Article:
Tony Vitello and the Tennessee Vols baseball program received some tough news on Sunday night.

Last week, UConn first baseman/left-handed pitcher Reggie Crawford announced his intention to transfer to Tennessee.

Unfortunately for the Vols, it looks like Crawford won’t be making it to Knoxville.

On Sunday night, the San Francisco Giants selected Crawford with the No. 30 overall pick in the 2022 MLB Draft.

Crawford is an impressive talent who can hit 101 MPH from the mound to go along with a plus slider that can make batters look silly. He also has legitimate power as a hitter. Crawford could be the next coming of Shohei Ohtani.

Vitello was actually part of the MLB Network broadcast when Crawford was selected by the Giants.

“We rehearsed it,” said Vitello during the broadcast. “I told him if he goes while I’m up here, I’m supposed to throw my clipboard.”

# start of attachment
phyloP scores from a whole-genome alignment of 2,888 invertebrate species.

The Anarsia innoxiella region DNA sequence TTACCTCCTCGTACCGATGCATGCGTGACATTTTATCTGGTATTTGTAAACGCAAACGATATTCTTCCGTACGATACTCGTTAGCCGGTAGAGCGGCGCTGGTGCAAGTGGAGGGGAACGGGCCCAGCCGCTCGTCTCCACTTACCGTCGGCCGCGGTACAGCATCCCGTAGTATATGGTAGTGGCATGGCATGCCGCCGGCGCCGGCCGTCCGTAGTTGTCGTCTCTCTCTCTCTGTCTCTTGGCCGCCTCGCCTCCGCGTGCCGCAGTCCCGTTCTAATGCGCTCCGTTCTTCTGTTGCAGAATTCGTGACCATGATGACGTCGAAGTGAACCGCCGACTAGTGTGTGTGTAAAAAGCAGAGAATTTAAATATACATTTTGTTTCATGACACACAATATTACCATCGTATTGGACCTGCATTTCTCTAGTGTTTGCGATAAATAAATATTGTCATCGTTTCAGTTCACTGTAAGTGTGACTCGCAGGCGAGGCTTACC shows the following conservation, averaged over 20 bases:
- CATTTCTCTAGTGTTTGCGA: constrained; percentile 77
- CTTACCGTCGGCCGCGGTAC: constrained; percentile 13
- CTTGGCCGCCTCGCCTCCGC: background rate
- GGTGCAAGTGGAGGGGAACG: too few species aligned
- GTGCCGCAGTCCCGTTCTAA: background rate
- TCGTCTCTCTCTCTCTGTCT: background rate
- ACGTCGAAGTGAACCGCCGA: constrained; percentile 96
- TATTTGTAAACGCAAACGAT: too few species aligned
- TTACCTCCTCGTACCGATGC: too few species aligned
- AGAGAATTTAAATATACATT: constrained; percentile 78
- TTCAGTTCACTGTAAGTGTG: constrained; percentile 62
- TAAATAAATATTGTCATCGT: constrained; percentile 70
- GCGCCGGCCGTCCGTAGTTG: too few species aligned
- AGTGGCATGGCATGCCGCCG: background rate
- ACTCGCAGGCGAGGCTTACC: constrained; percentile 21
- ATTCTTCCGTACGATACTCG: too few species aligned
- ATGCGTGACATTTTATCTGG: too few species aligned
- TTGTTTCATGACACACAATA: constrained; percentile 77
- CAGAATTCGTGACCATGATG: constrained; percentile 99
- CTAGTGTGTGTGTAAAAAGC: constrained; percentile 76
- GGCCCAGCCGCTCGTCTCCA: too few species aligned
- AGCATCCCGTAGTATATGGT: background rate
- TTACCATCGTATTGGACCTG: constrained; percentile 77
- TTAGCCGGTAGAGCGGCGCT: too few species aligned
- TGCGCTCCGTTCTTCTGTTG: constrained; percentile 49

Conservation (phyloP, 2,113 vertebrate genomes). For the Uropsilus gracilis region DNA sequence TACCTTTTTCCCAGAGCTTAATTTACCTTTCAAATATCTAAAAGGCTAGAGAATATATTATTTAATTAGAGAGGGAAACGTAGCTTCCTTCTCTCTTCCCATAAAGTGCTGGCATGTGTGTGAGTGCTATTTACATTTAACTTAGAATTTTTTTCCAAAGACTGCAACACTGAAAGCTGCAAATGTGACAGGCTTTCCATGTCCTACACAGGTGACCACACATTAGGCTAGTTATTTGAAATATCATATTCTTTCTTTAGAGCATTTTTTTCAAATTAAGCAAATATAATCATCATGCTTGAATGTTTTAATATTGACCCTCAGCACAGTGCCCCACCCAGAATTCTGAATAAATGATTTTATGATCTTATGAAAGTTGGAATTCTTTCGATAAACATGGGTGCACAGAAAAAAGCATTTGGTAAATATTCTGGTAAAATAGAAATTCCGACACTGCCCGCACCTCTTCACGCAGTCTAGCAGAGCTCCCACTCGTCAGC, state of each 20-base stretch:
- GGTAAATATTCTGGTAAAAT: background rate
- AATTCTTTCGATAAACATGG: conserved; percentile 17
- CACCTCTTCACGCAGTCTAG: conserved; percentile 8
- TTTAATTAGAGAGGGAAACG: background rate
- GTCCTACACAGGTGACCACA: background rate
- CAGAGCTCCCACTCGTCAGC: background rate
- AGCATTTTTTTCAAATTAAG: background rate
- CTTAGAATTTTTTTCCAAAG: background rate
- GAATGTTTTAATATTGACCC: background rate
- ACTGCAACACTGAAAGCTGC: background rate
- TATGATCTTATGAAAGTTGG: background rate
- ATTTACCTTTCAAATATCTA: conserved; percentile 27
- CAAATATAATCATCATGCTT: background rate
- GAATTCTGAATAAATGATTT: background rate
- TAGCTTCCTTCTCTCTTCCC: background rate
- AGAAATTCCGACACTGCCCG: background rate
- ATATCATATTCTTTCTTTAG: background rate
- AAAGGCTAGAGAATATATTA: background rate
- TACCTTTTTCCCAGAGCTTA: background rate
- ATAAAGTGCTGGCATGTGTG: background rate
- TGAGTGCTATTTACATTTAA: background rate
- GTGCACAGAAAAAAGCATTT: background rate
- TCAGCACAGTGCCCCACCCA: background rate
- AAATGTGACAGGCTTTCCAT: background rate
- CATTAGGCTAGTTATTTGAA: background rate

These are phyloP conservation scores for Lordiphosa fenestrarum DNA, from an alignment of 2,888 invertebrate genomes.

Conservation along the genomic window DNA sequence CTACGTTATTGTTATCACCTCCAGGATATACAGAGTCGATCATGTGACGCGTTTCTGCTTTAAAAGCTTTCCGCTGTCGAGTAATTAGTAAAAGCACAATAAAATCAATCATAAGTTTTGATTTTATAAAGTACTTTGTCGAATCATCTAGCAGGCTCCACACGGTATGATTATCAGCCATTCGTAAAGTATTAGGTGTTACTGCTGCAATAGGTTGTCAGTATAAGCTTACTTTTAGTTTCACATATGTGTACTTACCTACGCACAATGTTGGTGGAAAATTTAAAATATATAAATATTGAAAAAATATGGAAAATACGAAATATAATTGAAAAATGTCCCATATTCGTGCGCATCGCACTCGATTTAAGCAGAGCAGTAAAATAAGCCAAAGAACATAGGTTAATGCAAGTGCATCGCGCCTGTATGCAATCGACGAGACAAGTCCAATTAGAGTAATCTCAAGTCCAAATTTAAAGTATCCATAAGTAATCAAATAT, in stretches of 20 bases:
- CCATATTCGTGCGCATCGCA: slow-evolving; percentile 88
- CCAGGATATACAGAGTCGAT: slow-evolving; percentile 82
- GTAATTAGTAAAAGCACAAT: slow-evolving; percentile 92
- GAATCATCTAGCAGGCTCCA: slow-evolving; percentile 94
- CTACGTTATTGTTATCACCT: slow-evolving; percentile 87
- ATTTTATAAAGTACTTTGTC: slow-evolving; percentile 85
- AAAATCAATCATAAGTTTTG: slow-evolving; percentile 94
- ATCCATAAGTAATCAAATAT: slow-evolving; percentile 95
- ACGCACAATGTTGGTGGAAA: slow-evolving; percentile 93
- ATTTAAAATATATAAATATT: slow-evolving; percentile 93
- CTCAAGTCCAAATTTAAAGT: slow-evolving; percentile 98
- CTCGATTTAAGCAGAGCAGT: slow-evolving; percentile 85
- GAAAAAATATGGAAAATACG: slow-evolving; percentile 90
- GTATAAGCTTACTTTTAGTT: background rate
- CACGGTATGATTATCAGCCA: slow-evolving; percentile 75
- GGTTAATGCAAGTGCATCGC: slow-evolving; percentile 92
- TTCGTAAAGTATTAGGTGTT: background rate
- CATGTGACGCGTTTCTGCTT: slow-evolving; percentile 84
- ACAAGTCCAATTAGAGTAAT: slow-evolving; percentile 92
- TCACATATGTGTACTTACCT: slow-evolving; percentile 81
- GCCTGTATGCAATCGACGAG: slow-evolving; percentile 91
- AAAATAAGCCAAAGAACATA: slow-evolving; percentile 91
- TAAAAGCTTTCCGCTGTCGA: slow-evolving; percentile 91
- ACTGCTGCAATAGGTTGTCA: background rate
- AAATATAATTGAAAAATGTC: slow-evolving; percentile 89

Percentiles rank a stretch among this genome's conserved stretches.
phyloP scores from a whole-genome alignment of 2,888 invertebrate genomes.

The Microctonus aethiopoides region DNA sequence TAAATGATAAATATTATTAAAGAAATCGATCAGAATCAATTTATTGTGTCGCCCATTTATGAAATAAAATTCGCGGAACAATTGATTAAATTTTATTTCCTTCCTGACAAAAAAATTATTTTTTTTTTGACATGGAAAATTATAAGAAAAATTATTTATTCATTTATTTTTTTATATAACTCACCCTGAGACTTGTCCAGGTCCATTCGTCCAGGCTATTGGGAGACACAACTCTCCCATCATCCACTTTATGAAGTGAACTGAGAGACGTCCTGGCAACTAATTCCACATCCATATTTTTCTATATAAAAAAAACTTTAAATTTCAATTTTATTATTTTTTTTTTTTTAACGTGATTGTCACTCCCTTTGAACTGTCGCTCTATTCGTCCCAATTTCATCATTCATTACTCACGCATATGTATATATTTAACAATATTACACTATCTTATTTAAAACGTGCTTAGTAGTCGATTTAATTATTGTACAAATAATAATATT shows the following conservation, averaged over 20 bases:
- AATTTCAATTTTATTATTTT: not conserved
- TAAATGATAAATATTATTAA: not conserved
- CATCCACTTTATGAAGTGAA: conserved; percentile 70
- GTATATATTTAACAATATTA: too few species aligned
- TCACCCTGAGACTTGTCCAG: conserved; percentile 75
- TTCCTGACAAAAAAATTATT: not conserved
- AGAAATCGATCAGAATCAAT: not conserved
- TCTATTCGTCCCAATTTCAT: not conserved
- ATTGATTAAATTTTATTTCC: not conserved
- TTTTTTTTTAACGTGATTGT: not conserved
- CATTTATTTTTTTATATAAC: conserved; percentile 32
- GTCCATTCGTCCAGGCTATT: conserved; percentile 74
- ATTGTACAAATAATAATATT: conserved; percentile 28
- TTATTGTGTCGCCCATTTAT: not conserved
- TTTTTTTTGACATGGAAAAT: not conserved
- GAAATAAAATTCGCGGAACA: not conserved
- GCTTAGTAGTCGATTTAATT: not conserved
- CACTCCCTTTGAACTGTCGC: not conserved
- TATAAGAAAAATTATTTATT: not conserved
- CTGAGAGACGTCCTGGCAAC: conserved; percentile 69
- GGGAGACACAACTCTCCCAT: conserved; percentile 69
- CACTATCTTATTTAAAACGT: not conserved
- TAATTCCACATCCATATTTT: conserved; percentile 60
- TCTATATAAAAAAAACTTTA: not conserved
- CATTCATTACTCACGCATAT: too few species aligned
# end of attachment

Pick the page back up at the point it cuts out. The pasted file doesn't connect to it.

“Happy for Reggie Crawford,” added Vitello. “He was supposed to be coming to us through the transfer portal, but he’s a first-rounder. And all these scouts, they’ve got their 80 grade. I’m still not smart enough on how they rank guys, but 80 is as high as you’re going to go on makeup. And that’s what they all say about the kid.”

This is just one of the many quirks of college baseball. Getting a kid to commit is just half the battle. The Vols were far from the only college program to lose a signee/commit to the draft on Sunday night. And they won’t be the last.

Crawford would’ve been a solid addition to Tennessee, but unless some crazy dispute happens with the Giants, he’ll be starting his professional career later this summer instead of heading to Rocky Top.

Note: An earlier version of this story incorrectly identified Reggie Crawford as the son of former MLB all-star Carl Crawford. That player is actually Justin Crawford, who was selected by the Philadelphia Phillies with the No. 17 overall pick. We regret the error. 

Featured image via Caitie McMekin/News Sentinel / USA TODAY NETWORK